1 cup organic short grain brown rice (cooked ahead)
1 cup walnuts (raw)
1 tbsp vegetable broth
1 medium yellow onion (diced)
1 tbsp chili powder
1 tbsp cumin powder
2 tsp smoked paprika
1 tsp garlic powder
1 tsp ground turmeric
1 tsp salt (optional)
1 ½ cups home-cooked black beans (or BPA-free 15-ounce canned black beans, drained)
⅓ cup flax meal (or almond meal)
Make brown rice ahead of time and store in the refrigerator so it’s ready-to-go.
This meal offers a great opportunity for layering to make a nutrient-dense delicious meal! Add toppings like sliced tomato, avocado, sprouts, herbs, kimchi, kraut, greens and onion.
Serve burgers by themselves, on toasted whole grain buns or as a lettuce wrap with the added toppings.
Freeze for later
You don’t have to cook all the patties at once! Consider placing them in a sealed container in the refrigerator for 5–7 days or separate with parchment paper and store in the freezer for up to three months. Cook them as desired.
Don’t have almond flour? Oat flour works well too and you can easily make it by grinding oats in a food processor or grinder.
If using flax meal in place of almond or oat flour, you might need to add a small amount of water if the mixture feels too dry to form patties. Add 1–2 tablespoons at a time until you reach the desired consistency to form patties.
Other whole grains such as millet and farro may be substituted in place of rice.
May you and your loved ones be healthy and happy.
I’ve listened to a couple interviews with Douglas Murray, a British author and deep thinker. In one interview, he said that he’d spent much time contemplating the following question:
What is your vision of a life well lived?
I find it to be an interesting question.
After much thought, for me, learning has been the foundation that led to my full and well-lived life. Whether discovering a path to the simplest movements as an infant, to learning over time, the nuances of speaking and communication; learning was the necessary key ingredient to new experiences. I've come to realize that learning is much more encompassing than school or book learning and is active, not passive. It includes experiencing success, failure, and learning how to recover. It includes in-person travel, cultural experiences, and living life - not just reading about it or seeing it on a computer screen, or being lectured to about it.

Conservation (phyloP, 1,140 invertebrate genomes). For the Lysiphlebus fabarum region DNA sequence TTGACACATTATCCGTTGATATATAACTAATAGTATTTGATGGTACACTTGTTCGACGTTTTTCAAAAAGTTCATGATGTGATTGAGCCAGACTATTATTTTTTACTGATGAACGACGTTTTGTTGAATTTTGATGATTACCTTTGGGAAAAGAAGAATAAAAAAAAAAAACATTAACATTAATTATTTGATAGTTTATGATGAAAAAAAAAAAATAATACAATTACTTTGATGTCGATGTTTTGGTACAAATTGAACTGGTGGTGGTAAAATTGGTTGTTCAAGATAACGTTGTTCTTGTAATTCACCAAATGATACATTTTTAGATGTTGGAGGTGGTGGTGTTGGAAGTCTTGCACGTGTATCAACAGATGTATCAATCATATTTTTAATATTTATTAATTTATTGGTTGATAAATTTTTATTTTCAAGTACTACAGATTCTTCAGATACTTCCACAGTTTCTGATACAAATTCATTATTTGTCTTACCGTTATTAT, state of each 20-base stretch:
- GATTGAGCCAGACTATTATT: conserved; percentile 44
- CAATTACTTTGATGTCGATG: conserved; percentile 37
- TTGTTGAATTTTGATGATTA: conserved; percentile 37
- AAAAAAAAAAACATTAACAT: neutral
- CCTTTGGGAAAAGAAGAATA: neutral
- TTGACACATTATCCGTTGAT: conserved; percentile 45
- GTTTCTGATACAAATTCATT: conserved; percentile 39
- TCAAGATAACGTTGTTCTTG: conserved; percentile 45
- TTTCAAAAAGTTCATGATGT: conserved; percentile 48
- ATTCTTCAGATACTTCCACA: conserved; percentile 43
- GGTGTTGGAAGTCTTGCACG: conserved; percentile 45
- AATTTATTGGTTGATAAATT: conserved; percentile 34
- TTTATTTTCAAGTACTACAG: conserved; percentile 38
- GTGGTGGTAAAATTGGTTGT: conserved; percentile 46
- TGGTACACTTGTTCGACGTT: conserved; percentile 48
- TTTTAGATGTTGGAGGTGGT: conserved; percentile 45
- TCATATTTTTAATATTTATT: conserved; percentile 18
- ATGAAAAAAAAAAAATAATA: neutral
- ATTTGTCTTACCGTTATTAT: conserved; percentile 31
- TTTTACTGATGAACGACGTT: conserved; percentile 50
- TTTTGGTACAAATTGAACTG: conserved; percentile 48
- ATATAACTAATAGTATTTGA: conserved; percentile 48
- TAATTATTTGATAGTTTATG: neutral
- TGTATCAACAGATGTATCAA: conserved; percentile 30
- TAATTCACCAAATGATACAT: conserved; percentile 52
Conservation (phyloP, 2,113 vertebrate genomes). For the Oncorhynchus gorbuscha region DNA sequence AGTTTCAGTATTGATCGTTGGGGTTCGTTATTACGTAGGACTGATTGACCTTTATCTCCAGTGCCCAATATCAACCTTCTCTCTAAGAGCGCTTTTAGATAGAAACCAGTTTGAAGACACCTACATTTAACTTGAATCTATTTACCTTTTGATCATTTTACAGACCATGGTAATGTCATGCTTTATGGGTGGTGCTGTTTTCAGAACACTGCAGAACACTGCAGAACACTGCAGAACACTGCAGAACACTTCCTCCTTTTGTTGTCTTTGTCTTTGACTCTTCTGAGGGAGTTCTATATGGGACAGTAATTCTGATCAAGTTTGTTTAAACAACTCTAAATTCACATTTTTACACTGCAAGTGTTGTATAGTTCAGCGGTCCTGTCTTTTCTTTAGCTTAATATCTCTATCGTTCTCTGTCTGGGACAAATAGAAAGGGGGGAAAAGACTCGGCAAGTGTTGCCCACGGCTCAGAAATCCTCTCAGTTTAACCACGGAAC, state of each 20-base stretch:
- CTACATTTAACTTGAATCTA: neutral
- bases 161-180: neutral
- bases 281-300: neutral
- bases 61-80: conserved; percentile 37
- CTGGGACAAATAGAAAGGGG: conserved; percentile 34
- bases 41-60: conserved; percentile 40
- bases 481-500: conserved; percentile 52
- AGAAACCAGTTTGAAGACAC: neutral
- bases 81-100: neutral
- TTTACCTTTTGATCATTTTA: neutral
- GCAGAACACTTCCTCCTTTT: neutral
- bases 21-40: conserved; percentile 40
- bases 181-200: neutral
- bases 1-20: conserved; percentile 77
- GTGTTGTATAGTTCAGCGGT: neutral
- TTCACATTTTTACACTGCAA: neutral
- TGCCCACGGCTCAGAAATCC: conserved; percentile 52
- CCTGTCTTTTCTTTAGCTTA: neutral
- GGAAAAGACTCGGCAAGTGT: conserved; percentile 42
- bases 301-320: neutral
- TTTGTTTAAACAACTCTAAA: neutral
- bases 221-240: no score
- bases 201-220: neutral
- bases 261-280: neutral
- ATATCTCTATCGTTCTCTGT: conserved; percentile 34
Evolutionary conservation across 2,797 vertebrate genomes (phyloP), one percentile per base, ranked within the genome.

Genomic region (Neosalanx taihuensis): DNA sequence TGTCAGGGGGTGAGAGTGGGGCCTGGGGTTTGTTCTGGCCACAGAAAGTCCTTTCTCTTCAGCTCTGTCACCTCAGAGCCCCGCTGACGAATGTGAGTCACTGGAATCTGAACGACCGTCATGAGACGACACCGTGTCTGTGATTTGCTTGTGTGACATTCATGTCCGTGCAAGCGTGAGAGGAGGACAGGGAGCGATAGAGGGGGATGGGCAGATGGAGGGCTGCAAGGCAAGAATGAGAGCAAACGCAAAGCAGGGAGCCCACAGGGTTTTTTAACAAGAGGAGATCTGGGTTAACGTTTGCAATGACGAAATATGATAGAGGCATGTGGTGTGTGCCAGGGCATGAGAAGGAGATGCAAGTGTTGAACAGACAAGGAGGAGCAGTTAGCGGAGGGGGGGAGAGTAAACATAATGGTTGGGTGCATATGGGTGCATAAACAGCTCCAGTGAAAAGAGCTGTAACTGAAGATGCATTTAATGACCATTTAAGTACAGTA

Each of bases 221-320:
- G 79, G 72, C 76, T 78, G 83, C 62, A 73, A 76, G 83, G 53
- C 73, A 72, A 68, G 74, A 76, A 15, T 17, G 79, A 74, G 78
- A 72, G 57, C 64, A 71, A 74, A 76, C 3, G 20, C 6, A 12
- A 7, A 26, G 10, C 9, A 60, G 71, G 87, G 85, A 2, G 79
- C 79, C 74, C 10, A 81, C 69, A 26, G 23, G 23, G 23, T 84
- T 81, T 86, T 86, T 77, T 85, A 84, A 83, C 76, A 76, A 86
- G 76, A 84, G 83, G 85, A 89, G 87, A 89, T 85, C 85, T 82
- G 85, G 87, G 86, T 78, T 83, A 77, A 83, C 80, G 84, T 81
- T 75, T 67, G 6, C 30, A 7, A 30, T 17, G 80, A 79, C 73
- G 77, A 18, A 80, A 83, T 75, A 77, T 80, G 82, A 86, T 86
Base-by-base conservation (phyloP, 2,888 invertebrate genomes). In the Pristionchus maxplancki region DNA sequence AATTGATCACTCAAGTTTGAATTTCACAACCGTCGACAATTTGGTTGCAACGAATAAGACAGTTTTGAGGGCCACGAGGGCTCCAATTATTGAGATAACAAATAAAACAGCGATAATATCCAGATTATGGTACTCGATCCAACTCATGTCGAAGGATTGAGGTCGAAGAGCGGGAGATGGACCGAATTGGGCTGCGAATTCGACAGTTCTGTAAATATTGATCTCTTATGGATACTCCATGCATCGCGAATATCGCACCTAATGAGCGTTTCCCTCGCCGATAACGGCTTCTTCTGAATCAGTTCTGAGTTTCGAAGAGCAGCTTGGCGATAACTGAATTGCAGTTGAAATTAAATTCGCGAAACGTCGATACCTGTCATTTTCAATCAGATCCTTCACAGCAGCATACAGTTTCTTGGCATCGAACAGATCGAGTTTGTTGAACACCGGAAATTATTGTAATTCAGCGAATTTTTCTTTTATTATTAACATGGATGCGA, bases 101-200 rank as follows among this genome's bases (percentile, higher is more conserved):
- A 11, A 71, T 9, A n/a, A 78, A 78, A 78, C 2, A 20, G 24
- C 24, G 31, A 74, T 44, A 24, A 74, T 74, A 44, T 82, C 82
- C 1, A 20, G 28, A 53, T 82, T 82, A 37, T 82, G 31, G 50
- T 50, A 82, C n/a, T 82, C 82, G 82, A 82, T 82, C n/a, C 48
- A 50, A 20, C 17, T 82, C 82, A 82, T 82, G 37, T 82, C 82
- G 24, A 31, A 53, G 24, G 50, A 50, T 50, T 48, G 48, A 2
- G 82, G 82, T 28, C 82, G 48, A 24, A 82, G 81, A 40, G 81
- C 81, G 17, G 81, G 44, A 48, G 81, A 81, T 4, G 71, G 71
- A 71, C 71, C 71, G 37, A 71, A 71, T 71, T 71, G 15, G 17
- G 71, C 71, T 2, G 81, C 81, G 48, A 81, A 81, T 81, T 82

I have lived my life as a child, a daughter, a sister, a student, a friend, an adult,
a teacher, a wife, a mother, a leader, a team member, a grandparent, a yogi, a writer, and much more. I have played many more roles than those listed here, and likely you have too, depending on your age. I’ve led a full and rich life, filled with many and varied experiences. I’ve learned much and will continue to learn each and every day of my life.
So, what made my life a well-lived one?
After 68 years of living it, what follows are my observations:
To my way of thinking, we start as a book of blank pages and we get to write the pages over time. After the initial foundation of youth experiences, it is up to us what is written on the pages of our life.
One final thought - whatever stage of life, it is important that we live with faith, love, hope and dreams! Even in a worldwide pandemic, keep dreaming!
May you and and your loved ones live life with faith, hope, and dreams.
In a prior blog, I mentioned the film The Need To Grow as being an interesting and inspiring look at the food system of today and what is possible for the future.
Rob Herring is the Director of the film, and he often provides some interesting articles like the one below. I hope you find it useful, as I did.
Getting enough vitamins in your life?
Even if you take a vitamin complex daily, there’s a pretty good chance you could still be low on the vitamin B12 end of things.
We need all B vitamins for the body to function well. But vitamin B12 deserves its own spotlight for more than a few reasons.
Scientifically called cobalamin, methylcobalamin, or cyanocobalamin (not a great form), vitamin B12 is pretty plentiful in animal products (liver, beef, sardines, tuna, etc)— but scarce in most plant-based products, unless you know where to look.